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Notwithstanding this, however, the Vigils, in their strictest sense of Divine Office of the Night, were maintained and developed.Among writers from the fourth to the sixth century we find several descriptions of them.
From the liturgical point of view and in its origin, the use of the term was very vague and elastic.The liturgical services of these synaxes was composed of almost the same elements as that of the Jewish Synagogue : readings from the Books of the Law, singing of psalms, divers prayers.What gave them a Christian character was the fact that they were followed by the Eucharistic service, and that to the reading from the Law, the apostles and the Acts of the Apostles was very soon added, as well as the Gospels and sometimes other books which were non-canonical, as, for example, the Epistles of Saint Clement, that of Saint Barnabas, the Apocalypse of Saint Peter, etc.The number of psalms, which at first varied, was subsequently fixed at twelve, with the addition of a lesson from the Old and another from the New Testament . Jerome defended the Vigils against the attacks of Vigilantius, but it is principally concerning the watches at the Tombs of the Martyrs that he speaks in his treatise, "Contra Vigilantium". 79, 122, 139, 186, 208, 246, etc.) Other allusions are to be found in Caesaurius of Arles, Nicetiuis or Nicetae of Treves, and Gregory of Tours (see Baumer-Biron, loc. In all the authors we have quoted, the form of Night Prayers would appear to have varied a great deal.Of all the descriptions the most complete is that in the "Peregrinatio Ætheriae", the author of which assisted at Matins in the Churches of Jerusalem, where great solemnity was displayed. Nevertheless in these descriptions, and in spite of certain differences, we find the same elements repeated: the psalms generally chanted in the form of responses, that is to say by one or more cantors, the choir repeating one verse, which served as a response, alternately with the verses of psalms which were sung by the cantors ; readings taken from the Old and the New Testament , and later on, from the works of the Fathers and doctors ; litanies or supplications; prayer for the divers members of the Church, clergy, faithful, neophytes, and catechumens ; for emperors; travellers; the sick; and generally for all the necessities of the Church, and even prayer for Jews and for heretics. Missal, in "Studien des Benediktinerordens", II (Raigern, 1886), 287, 289.] It is quite easy to find these essential elements in our modern Matins.Generally it designated the nightly meetings, synaxes , of the Christians.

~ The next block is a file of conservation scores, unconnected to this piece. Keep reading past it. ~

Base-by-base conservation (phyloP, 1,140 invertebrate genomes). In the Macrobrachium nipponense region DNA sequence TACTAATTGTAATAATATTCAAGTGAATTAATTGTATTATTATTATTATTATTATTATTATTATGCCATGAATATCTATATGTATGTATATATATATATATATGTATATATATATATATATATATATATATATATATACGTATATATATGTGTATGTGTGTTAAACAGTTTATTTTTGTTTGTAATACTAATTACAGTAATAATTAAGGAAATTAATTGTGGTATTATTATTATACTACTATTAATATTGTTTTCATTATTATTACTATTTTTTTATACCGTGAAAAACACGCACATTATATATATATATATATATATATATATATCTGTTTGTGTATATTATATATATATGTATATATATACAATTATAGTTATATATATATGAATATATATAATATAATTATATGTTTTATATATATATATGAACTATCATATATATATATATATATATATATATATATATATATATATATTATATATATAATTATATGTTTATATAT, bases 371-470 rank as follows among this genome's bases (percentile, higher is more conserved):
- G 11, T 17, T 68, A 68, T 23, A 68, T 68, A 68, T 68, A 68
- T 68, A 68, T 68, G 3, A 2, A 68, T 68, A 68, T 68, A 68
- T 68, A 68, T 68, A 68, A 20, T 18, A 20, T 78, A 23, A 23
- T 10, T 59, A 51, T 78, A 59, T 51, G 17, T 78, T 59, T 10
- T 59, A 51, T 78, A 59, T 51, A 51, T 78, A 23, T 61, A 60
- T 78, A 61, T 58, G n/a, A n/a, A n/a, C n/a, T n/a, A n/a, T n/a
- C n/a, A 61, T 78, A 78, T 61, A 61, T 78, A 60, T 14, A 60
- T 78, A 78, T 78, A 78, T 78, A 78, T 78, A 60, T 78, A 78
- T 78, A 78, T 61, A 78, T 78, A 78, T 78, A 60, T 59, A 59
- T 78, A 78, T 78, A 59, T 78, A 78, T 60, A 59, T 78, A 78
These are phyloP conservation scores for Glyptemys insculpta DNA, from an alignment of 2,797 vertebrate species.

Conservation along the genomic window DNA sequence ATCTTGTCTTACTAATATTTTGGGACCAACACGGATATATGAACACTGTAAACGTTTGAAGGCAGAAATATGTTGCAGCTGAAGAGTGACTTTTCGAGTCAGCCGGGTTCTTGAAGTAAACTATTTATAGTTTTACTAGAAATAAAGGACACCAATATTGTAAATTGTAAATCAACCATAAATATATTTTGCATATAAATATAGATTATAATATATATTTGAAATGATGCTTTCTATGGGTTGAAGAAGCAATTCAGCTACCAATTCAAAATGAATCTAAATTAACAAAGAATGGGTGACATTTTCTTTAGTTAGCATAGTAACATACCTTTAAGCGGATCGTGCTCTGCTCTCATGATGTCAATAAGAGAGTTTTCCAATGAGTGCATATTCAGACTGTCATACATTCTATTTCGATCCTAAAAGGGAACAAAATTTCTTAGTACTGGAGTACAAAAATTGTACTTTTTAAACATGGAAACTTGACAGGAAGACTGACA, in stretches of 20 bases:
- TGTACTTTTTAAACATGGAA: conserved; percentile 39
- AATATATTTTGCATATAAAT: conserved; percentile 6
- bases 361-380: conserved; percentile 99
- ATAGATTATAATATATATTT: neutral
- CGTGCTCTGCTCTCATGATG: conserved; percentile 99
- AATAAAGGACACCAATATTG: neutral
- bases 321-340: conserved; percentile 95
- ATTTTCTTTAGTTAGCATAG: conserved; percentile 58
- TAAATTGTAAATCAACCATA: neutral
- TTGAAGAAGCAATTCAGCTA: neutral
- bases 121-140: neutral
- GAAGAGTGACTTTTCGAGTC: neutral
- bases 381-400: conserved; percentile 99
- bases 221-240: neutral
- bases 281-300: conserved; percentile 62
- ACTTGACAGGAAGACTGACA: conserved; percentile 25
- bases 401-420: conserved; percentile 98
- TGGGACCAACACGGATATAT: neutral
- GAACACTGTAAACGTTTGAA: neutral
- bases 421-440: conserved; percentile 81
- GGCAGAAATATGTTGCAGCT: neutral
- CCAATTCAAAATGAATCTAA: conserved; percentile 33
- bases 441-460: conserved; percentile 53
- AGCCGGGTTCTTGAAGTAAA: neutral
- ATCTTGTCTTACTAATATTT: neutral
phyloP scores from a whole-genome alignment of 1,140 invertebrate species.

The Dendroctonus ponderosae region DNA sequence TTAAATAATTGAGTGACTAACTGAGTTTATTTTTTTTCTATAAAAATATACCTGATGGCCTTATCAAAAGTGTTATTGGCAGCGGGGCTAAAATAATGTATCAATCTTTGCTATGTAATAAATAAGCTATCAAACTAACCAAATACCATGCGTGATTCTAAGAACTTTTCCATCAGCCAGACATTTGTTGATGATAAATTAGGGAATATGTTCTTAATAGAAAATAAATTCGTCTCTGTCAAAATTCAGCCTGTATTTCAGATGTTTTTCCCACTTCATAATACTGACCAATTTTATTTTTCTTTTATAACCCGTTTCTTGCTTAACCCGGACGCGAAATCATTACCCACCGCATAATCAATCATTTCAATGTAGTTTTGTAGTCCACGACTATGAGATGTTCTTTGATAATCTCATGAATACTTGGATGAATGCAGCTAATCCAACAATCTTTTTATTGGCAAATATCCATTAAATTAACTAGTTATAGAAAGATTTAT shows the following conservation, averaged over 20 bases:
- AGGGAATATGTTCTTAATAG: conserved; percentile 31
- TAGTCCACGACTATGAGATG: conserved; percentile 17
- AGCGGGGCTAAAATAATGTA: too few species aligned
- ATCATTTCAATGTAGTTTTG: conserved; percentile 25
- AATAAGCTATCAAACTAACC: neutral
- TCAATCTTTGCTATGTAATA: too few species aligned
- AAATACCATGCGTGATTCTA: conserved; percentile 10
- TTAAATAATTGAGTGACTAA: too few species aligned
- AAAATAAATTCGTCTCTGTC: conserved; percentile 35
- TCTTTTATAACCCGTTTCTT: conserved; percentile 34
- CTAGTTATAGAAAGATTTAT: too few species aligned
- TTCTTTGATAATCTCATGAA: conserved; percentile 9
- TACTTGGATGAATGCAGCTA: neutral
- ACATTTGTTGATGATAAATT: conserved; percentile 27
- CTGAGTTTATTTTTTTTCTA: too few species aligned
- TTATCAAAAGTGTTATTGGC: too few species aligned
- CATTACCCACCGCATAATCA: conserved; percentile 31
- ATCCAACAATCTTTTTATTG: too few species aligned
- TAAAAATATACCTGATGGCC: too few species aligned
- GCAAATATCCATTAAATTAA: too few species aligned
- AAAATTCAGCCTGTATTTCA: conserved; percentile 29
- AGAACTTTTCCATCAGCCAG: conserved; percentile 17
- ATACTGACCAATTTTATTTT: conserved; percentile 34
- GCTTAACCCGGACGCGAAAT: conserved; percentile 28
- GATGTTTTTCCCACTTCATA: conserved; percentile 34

Under this form, the watch (Vigil) might be said to date back as early as the beginning of Christianity.
Commenced in the evening, they only terminated the following morning, and comprised, in addition to the Eucharistic Supper, homilies, chants, and divers offices.
These last Vigils it was that gave rise to certain abuses, and they were finally abolished in the Church (see VIGILS).
The word "Matins" ( Latin Matutinum or Matutinae ), comes from Matuta , the Latin name for the Greek goddess Leucothae or Leucothea , white goddess, or goddess of the morning ( Aurora ): Leucothee graius, Matuta vocabere nostris , Ovid, V, 545.
Hence Matutine, Matutinus, Matutinum tempus , or simply Matutinum (i.e.
It was at first applied to the office Lauds, which, as a matter of fact, was said at dawn (see LAUDS), its liturgical synonym being the word Gallicinium (cock-crow), which also designated this office.